102115 | SCOTLAND & FRANCE. François & Mary silver Jeton or Pattern Testoon.
102115 | SCOTLAND & FRANCE. François & Mary silver Jeton or Pattern Testoon. Dated 1553 (though the couple wouldn't be married until 1558) (28mm, 3.71 g, 10h). By N. Emery, likely in Paris.
DILIGITE IVSTICIAM 1553, crowned FM (for François & Mary) monogram; sunburst to left and right / DELICTE DNI COR HVMILE, crowned coat-of-arms.
MI 65/5; Burns vol. II, pp. 344-346 & pl. LXVI (fig. 916); Forrer II, pp. 15-16 (this type mentioned and illustrated); National Museum of Edinburgh 248; Lucien LaRiviere Coll. 285 = Marian Sinton Coll. 1683 = Robert William Cochran-Patrick Coll. 18 = London Coins 126, lot 559; Dundee Coll. –; McDonald Coll. –; Loch Ness Coll. –; NY Sale XXXII, lot 355 (which realized a total of $1,872 in January 2014). NGC EF-45. Lightly toned and fairly well struck for the type. For cert verification, please follow this link. An extremely rare and historically important type missing from most advanced Scottish collections. Apart from the specimen here, only two other examples of the type have been observed to have sold over the past two decades, the more recent being the specimen in the 2014 NY Sale.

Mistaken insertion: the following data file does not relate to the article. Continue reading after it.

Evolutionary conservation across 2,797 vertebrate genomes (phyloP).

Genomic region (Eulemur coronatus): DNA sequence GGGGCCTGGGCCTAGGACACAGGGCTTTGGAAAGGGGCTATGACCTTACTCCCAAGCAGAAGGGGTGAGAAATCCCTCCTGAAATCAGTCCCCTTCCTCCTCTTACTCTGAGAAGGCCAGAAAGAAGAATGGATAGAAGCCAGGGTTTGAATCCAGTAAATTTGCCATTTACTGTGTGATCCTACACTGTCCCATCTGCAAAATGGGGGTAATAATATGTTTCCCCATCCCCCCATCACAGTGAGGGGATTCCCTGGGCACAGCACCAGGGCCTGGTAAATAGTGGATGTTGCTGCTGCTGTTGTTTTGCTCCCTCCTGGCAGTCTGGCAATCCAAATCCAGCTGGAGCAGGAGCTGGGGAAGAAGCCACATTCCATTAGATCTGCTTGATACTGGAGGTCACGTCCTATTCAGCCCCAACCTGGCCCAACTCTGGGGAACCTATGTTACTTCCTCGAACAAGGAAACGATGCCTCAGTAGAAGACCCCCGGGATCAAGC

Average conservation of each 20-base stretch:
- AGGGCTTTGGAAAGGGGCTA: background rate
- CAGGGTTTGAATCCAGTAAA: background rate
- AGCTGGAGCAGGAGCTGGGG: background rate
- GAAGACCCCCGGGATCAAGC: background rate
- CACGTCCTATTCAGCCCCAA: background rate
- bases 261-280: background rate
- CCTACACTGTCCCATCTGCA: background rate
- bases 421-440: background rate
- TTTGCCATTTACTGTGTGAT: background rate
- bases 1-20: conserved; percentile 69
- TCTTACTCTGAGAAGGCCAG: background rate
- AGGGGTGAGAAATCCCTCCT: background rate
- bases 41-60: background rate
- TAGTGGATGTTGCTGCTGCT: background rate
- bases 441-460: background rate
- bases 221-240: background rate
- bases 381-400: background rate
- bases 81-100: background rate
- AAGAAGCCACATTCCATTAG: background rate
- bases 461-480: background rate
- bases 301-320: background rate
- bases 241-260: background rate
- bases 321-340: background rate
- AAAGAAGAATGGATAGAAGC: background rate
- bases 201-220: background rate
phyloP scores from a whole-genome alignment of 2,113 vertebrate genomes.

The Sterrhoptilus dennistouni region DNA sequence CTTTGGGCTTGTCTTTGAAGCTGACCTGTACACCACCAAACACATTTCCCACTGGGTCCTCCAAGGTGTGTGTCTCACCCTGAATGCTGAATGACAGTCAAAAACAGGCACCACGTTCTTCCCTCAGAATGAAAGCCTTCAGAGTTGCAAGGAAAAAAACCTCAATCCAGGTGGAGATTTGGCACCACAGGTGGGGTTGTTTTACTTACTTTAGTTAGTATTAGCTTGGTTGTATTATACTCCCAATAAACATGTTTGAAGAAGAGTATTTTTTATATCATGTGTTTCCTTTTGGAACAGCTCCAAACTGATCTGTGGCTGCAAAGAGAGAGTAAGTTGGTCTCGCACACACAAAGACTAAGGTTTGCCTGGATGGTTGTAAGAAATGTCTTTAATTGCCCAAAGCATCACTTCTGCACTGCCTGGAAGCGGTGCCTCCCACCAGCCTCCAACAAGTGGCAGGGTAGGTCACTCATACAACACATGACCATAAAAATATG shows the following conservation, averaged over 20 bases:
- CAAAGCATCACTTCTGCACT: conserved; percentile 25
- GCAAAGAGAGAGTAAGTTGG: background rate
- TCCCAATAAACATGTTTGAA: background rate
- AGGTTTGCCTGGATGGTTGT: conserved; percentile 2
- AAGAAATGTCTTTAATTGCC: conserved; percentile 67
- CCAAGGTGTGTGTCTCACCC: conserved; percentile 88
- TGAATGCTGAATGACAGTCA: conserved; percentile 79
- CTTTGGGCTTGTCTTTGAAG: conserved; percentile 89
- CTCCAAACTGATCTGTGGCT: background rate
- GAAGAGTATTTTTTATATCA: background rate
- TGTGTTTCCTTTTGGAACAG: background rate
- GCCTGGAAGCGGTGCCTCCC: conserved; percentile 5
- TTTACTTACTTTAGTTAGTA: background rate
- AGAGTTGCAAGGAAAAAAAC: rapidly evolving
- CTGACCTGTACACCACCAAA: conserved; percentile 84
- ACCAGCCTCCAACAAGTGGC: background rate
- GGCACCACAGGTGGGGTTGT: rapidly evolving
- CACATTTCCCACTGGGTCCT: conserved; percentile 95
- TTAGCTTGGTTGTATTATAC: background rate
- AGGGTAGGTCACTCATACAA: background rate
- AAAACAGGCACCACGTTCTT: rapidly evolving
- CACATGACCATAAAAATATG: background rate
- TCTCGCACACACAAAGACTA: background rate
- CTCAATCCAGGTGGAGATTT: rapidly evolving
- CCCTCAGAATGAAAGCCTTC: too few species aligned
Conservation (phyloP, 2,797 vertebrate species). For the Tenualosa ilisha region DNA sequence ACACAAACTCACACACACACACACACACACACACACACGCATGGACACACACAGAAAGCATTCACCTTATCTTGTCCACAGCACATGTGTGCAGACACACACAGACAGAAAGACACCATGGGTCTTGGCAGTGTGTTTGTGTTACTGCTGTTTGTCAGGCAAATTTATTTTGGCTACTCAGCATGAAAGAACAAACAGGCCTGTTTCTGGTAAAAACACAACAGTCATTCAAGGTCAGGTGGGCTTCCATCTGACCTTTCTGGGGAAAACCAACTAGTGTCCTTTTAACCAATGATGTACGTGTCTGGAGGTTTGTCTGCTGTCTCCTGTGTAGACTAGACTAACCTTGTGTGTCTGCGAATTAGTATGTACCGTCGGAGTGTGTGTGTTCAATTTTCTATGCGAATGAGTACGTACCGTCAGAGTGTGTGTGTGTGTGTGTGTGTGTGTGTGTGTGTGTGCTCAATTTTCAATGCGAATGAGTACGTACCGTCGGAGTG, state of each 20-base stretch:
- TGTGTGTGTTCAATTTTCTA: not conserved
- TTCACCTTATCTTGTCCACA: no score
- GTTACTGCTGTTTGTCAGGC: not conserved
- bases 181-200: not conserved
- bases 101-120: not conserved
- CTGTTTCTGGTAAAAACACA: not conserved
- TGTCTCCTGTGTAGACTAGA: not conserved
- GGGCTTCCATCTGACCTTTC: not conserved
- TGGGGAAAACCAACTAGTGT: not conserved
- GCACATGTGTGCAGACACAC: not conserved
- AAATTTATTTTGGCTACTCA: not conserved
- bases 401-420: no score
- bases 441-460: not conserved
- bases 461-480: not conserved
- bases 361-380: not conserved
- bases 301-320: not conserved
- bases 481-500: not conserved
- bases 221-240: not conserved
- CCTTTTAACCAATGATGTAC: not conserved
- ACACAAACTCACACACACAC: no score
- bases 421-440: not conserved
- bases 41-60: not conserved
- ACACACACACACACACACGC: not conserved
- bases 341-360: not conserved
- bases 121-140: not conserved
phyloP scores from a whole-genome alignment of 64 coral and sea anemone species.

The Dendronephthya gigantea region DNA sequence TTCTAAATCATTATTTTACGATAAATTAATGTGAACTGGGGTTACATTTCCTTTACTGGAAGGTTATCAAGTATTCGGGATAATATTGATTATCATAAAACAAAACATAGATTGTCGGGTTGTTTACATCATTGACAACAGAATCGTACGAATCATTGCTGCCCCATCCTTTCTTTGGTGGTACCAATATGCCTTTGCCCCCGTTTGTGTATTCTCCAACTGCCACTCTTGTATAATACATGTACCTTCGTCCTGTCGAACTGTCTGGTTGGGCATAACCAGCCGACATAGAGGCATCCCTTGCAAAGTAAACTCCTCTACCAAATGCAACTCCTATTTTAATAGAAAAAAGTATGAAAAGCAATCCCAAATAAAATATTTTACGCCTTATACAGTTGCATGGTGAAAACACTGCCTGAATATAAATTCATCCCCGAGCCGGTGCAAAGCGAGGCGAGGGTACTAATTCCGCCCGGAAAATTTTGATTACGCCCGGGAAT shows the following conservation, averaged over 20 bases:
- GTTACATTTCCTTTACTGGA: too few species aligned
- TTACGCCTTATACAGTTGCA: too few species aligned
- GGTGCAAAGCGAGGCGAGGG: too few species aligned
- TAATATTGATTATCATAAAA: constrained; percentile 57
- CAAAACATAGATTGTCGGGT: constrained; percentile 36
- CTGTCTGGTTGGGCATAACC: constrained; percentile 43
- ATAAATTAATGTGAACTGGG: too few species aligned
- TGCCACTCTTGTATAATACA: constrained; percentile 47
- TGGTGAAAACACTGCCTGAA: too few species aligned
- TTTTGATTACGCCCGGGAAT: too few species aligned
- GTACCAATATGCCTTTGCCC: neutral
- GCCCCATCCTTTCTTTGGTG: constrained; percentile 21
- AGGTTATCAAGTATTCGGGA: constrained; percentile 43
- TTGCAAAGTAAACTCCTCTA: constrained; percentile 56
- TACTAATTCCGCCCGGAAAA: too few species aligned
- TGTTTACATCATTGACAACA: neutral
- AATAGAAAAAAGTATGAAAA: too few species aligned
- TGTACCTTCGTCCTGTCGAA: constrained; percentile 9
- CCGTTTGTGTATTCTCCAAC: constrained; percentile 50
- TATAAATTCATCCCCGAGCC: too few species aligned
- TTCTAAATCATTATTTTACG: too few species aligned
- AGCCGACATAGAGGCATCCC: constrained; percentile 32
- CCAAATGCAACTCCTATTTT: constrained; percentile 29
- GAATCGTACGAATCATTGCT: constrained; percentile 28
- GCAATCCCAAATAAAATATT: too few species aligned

Mary was just six days old when her father, King James V of Scotland, died, leaving her as an infant queen. During her minority, the realm was administered by regents, with King Henri II of France proposing an alliance between France and Scotland through an eventual marriage of Mary to his son and heir, François. Given the enmity at that time with England for both France and Scotland, such an arrangement made sense, and Mary was sent to France for safety and upbringing in 1548. According to French tradition, when Mary was deemed to have come of age, she was able to formally ratify her marriage contract to François. This occurred in December 1553, though the wedding itself would not occur until 1558. In the meantime, it is likely that this jeton, as well as the similar type (MI 66/6), sometimes referred to in the past as "pattern testoons" on account of their similarities to actual Scottish coinage of the time, was intended for usage within the royal household up until the marriage took place. Sadly for Mary, this marriage would be very short-lived, as François died just two years later. Mary would marry two other times before her forced abdication and then eventual execution under the orders of her first cousin once removed, Queen Elizabeth I of England. Incorrectly attributed on the holder as MI 66/6, as it is actually MI 65/5.
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